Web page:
Article Text

Original research
Survey of exercise testing and training in cystic fibrosis clinics in the UK: a decade of progress
  1. Owen William Tomlinson1,2,3,
  2. Zoe L Saynor4,
  3. Daniel Stevens5,6,
  4. Joe Antoun4,
  5. Don S Urquhart7,8,
  6. Craig Anthony Williams1,2
  1. 1Children’s Health and Exercise Research Centre, Department of Public Health and Sport Sciences, University of Exeter, Exeter, UK
  2. 2Academic Department of Respiratory Medicine, Royal Devon University Healthcare NHS Foundation Trust, Exeter, UK
  3. 3Department of Clinical and Biomedical Sciences, University of Exeter, Exeter, UK
  4. 4Physical Activity, Health and Rehabilitation Thematic Research Group, School of Sport, Health & Exercise Science, Faculty of Science & Health, University of Portsmouth, Portsmouth, UK
  5. 5School of Health and Human Performance, Division of Kinesiology, Dalhousie University, Halifax, Nova Scotia, Canada
  6. 6Department of Pediatrics, Division of Respirology, Faculty of Medicine, Dalhousie University, Halifax, Nova Scotia, Canada
  7. 7Department of Paediatric Respiratory and Sleep Medicine, Royal Hospital for Children and Young People, Edinburgh, UK
  8. 8Department of Child Life and Health, University of Edinburgh, Edinburgh, UK
  1. Correspondence to Dr Owen William Tomlinson; o.w.tomlinson{at}


Objectives Regular exercise testing is recommended for people with cystic fibrosis (pwCF), as is the provision and regular review of exercise training programmes. A previous survey on exercise testing and training for pwCF in the UK was conducted over a decade ago. With the landscape of CF changing considerably during this time, this survey aimed to evaluate UK-based exercise testing and training practices for pwCF a decade on.

Design Cross-sectional, online survey.

Participants A survey was distributed electronically to UK CF clinics and completed by the individual primarily responsible for exercise services. Descriptive statistics and qualitative analyses were undertaken.

Results In total, 31 CF centres participated, representing ~50% of UK specialist clinics. Of these, 94% reported using exercise testing, 48% of which primarily use cardiopulmonary exercise testing. Exercise testing mostly occurs at annual review (93%) and is most often conducted by physiotherapists (62%). A wide variation in protocols, exercise modalities, normative reference values and cut-offs for exercise-induced desaturation are currently used. All centres reportedly discuss exercise training with pwCF; 94% at every clinic appointment. However, only 52% of centres reportedly use exercise testing to inform individualised exercise training. Physiotherapists typically lead discussions around exercise training (74%).

Conclusions These data demonstrate that the majority of respondent centres in the UK now offer some exercise testing and training advice for pwCF, representing a marked improvement over the past decade. However, continued efforts are now needed to standardise exercise practices, particularly regarding field testing practices and the translation of test results into personalised training programmes for pwCF.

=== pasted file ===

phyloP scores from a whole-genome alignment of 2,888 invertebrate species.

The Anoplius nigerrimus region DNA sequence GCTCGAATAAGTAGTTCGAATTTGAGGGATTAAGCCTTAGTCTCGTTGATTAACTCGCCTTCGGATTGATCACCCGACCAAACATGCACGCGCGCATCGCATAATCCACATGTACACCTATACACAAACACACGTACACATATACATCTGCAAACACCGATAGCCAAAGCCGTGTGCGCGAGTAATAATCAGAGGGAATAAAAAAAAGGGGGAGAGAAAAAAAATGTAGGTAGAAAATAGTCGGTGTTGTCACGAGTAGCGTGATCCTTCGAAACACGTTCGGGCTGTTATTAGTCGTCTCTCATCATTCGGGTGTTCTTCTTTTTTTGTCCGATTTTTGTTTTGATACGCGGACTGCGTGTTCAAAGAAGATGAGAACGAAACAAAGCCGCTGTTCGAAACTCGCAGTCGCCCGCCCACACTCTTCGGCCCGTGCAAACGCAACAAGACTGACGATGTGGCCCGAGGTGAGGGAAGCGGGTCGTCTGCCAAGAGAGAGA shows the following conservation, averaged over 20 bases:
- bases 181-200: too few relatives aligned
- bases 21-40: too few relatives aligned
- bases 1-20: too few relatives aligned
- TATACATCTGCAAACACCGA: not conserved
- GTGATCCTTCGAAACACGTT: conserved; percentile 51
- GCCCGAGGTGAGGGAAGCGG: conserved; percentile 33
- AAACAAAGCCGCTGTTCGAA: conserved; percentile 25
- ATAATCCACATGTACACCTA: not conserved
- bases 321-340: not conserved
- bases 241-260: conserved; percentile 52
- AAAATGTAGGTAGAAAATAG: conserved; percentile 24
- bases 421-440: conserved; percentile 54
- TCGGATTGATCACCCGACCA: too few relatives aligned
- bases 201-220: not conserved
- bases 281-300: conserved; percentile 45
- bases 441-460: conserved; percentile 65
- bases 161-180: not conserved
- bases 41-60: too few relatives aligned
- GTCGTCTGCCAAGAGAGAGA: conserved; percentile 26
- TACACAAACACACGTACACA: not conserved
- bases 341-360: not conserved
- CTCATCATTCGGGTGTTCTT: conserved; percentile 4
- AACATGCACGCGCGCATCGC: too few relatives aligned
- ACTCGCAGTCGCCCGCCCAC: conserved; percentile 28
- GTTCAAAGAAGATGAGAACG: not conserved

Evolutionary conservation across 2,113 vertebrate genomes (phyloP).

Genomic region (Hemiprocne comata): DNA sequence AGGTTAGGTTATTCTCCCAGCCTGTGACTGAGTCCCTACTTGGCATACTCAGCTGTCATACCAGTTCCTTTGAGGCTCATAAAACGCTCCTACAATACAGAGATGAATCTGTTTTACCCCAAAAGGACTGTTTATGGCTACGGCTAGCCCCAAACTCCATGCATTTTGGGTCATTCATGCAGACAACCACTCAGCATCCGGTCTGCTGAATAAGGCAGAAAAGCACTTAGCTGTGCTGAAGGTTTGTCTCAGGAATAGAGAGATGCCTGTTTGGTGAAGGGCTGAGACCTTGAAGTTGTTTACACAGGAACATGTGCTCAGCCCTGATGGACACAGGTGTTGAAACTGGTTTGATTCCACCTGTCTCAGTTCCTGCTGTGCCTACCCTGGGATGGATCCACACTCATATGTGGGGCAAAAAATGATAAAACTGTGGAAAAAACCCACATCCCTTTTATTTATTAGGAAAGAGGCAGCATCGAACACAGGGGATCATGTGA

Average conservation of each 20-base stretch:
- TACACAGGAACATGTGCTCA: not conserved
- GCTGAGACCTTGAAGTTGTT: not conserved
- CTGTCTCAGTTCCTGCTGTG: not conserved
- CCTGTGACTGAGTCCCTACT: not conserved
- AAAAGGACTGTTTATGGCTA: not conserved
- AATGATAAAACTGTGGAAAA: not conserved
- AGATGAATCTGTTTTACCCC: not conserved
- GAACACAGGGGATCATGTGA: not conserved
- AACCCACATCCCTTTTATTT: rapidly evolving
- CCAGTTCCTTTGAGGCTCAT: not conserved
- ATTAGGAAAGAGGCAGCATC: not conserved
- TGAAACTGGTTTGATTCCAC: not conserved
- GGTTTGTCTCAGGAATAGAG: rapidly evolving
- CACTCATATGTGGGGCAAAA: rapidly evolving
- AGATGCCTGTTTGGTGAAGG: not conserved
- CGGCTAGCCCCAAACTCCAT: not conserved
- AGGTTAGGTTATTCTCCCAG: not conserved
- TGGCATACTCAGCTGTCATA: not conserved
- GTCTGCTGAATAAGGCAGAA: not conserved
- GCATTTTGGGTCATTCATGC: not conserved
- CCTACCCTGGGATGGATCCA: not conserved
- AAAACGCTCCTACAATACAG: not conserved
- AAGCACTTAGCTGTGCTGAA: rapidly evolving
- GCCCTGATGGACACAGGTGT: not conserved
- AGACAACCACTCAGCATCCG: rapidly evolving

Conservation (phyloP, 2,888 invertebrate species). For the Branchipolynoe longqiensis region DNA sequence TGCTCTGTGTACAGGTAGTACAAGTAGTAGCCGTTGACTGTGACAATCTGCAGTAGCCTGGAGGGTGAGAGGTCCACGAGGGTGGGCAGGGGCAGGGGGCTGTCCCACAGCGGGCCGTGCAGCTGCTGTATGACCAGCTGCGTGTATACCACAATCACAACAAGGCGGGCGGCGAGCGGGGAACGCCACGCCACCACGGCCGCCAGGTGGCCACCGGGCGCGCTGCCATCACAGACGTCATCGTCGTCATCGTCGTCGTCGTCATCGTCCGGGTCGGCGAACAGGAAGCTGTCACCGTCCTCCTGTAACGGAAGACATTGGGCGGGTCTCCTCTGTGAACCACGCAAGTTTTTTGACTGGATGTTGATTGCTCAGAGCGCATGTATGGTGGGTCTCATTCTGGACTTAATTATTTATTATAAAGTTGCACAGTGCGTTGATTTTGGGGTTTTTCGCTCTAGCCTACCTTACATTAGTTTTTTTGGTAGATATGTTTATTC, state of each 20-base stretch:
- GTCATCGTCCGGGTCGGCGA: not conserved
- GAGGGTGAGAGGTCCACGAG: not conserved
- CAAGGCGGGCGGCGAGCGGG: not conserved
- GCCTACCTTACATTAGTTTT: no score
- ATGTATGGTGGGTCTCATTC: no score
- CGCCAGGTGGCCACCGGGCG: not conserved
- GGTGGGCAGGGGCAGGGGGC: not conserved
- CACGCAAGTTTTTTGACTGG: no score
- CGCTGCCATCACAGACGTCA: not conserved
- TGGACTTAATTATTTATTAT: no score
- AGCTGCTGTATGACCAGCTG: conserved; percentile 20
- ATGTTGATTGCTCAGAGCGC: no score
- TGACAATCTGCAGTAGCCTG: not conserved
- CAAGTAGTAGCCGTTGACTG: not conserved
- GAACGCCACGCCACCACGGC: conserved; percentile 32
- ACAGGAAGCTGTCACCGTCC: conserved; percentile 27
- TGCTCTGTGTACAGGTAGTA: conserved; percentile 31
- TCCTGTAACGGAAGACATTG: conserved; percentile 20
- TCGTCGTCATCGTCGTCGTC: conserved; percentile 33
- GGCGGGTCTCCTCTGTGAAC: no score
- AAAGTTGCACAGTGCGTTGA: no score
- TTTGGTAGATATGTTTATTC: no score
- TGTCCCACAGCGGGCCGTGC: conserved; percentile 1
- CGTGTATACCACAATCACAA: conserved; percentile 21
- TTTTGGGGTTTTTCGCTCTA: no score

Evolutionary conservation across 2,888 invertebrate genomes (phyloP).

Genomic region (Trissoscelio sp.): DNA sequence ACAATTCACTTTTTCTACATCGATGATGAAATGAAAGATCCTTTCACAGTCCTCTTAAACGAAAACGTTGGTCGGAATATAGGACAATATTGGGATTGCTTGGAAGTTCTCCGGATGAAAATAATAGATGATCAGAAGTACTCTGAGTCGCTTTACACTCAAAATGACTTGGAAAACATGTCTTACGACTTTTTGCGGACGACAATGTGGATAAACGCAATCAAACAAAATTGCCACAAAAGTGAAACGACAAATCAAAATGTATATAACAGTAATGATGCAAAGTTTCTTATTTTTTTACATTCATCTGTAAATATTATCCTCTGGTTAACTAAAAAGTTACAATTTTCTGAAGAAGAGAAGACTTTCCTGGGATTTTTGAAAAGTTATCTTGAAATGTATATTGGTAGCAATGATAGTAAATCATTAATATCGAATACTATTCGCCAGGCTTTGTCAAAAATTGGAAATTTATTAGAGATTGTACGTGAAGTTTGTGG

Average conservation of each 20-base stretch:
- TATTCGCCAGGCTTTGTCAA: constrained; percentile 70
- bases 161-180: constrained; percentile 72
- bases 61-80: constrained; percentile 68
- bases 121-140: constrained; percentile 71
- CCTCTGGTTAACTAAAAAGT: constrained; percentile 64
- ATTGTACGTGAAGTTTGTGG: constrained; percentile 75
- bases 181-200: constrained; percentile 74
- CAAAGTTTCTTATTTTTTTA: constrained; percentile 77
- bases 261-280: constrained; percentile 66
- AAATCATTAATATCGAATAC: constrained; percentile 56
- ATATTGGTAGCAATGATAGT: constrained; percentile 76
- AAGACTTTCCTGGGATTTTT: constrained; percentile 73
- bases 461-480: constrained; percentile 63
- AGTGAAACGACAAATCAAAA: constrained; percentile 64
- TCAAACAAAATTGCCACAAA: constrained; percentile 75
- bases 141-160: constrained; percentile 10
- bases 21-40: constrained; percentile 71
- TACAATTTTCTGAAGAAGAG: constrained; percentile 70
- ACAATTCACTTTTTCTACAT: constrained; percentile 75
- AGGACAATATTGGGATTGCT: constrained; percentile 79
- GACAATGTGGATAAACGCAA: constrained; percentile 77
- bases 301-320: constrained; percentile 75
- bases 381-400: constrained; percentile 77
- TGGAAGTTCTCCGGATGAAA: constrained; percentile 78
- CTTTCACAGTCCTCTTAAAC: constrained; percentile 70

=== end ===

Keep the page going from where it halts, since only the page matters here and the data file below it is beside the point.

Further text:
Data availability statement

Data are available upon reasonable request. Please contact the corresponding author to arrange access to study data.

This is an open access article distributed in accordance with the Creative Commons Attribution Non Commercial (CC BY-NC 4.0) license, which permits others to distribute, remix, adapt, build upon this work non-commercially, and license their derivative works on different terms, provided the original work is properly cited, appropriate credit is given, any changes made indicated, and the use is non-commercial. See:

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  • This survey uses a mixed-methods approach to identify prevalence of exercise testing and training in UK cystic fibrosis (CF) centres, as well as barriers and facilitators to implementation.

  • This survey provides a comprehensive update on a previous UK-based survey, indicating that gold standard cardiopulmonary exercise testing is increasingly being performed.

  • Eliciting a single response per CF centre reduced the chance of multiple responses from the same clinical team, minimising the risk of response bias in analyses.


Exercise testing and training are of clinical value in the management of people with cystic fibrosis (pwCF). Clinical endpoints used in exercise tests, such as peak oxygen (VO2peak), can offer early warning signals to help predict mortality, transplantation need1 and the risk of being hospitalised with pulmonary exacerbation,2 while also providing new clinical endpoints for assessing intervention effectiveness in the era of modulator therapy.3–5 Additionally, exercise testing can be used to determine the extent and mechanistic cause(s) of any exercise limitation, screen for exercise-induced adverse events and facilitate individualised exercise training.6 Exercise training is important for pwCF as it can improve exercise capacity, quality of life and slow rates of decline in lung function in pwCF.7